Aloud they beat their breasts; and tore their hair, Old Prian's face; but he still prostrate lay, Rending around, with shrieks, the suffering an.
ANDROMACHE, HECUBA, AND HELEN'S LAMENTATIONS. 277
“ Hector, my joy, and to my soul more dear Give way to me, and yield the chariot room:
O my last comfort, and my best-belov'd! First let me bear my Hector's body home,
Thou, at whose fall even Jove himself was mov'd, Then mourn your fill.” At this the crowd gave
And sent a god his dread commands to bear, Yielding like waves of a divided sea. (way,
So far thou wert high Heaven's peculiar care ; Idæus to the palace drove, then laid,
From fierce Achilles' chains thy corpse was freed, With care, the body on a sumptuous bed,
So kind a fate was for none else decreed: And round about were skilful singers placd,
My other sons, made prisoners by his hands, Who wept, and sigh'd, and in sad notes express'd
Were sold like slaves, and shipt to foreign lands. Their moan; all in a chorus did agree
Thou too wert sentenc'd by his barbarous doom, Of universal mournful barmony,
And dragg'd, when dead, about Patroclus' tomb, When first Andromache her passion broke,
His lov'd Patroclus, whom thy hands had slain : And thus (close pressing his pale cheeks) she
And yet that cruelty was us'd in vain, spoke ;
Since all could not restore his life again.
Now fresh and glowinc, ev'n in death thou art, ANDROMACHE'S LAMENTATION.
And fair as he who fell by Phæbus' dart.” “O my lost husband! let me ever mourn
Here weeping Hecuba her passion stay'd,
And universal moan again was made; Thy early fate, and too untimely urn:
When Helen's lamentation her's supply'd, In the full pride of youth thy glories fade,
And thus, aloud, that fatal beauty cry'd.
“ O Hector! thou sert rooted in my heart, Why do I live, who am of thee bereft?
No brother there had half so large a part! Yet I were blest, were I alone undone ;
Not less than twenty years are now pass’d o'er, Alas, my child! where can an infant run?
Since first I landed on the Trojan shore; Unhappy orphan ! thou in woes art nurs’d; Since I with godlike Paris fled from home: Why were you born?-I am with blessings curs'a ! (Would I had dy'd before that day bad come !) For, long ere thou shalt be to manhood grown, In all which time (so gentle was thy mind) Wide desolation will lay waste this town:
I ne'er could charge thee with a deed unkind; Who is there now that can protection give,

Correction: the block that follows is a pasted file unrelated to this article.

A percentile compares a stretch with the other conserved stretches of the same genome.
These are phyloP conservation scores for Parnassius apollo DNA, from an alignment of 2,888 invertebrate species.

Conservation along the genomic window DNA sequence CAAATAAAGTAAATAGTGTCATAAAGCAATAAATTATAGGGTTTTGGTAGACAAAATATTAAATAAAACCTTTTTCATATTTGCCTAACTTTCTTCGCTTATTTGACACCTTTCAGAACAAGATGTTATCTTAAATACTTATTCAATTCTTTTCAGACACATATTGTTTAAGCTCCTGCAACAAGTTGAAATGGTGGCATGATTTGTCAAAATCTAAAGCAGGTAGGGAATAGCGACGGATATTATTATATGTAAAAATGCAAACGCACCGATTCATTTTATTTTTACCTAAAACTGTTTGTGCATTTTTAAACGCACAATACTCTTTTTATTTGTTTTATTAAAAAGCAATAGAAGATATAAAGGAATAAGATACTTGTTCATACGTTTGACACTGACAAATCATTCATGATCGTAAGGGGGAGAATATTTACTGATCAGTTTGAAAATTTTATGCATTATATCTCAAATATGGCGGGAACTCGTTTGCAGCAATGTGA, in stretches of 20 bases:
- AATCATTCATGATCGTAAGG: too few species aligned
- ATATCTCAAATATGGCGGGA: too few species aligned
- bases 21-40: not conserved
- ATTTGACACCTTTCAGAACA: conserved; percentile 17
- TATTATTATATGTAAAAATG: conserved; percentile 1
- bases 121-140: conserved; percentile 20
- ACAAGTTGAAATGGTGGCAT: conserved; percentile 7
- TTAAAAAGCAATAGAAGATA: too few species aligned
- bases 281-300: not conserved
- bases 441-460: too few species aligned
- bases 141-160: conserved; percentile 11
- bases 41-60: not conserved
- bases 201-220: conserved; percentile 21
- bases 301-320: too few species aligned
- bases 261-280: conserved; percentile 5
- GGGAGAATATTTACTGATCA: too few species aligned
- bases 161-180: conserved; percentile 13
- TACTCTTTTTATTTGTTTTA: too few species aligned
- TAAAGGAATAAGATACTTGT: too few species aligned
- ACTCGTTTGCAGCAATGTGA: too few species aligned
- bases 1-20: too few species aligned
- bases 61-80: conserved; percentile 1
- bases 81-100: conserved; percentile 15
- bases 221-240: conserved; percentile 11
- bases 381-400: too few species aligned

Not one untender word, or look of scorn,
If by my sisters or the queen revil'd,
Your kindness still las all my grief beguild.
All will reproach me now where'er I pass,
This said, she wept; and the vast throng was Else some avenging Greek, with fury fillid,
mov'd, Or for an only son or father kill'd
And with a general sigh ber grief approv’d. By Hector's hand, on him will vent his rage,
When Priam (who had beard the mourning crowd) And with bis blood his thirsty grief assuage; Rose from his scat, and thus he spake aloud : For many fell by his relentless hand, [sta in'd. “ Cease your lamentings, Trojans, for a while, Biting that ground, with which their blood was And fell down trees to build a funeral pile;
· Fierce was thy father (O my child!) in war, Fear not an ambush by the Grecians laid, And never did his foes in battle spare; [cost, For with Achilles twelve days truce I made.” Thence come these sufferings, which so much have He spake; and all obey'd as with one mind, Much woe to all, but sure to me the most. Chariots were brought, and mules and oxen join'd; I saw him not when in the pangs of death,
Forth from the city all the people went, Nor did my lips receive his latest breath;
And nine days space was in that labour spent ; Why held he not to me his dying hand ?
The tenth, a most stupendous pile they male, And why receiv'd not I his last command ?
And on the top the maply Hector laid, Something he would have said, bad I been there, Then gave it fire; while all, with weeping cycs, Which I should still in sad remembrance bear; Behold the rolling flames and smoke arise. For I could never, never words forget,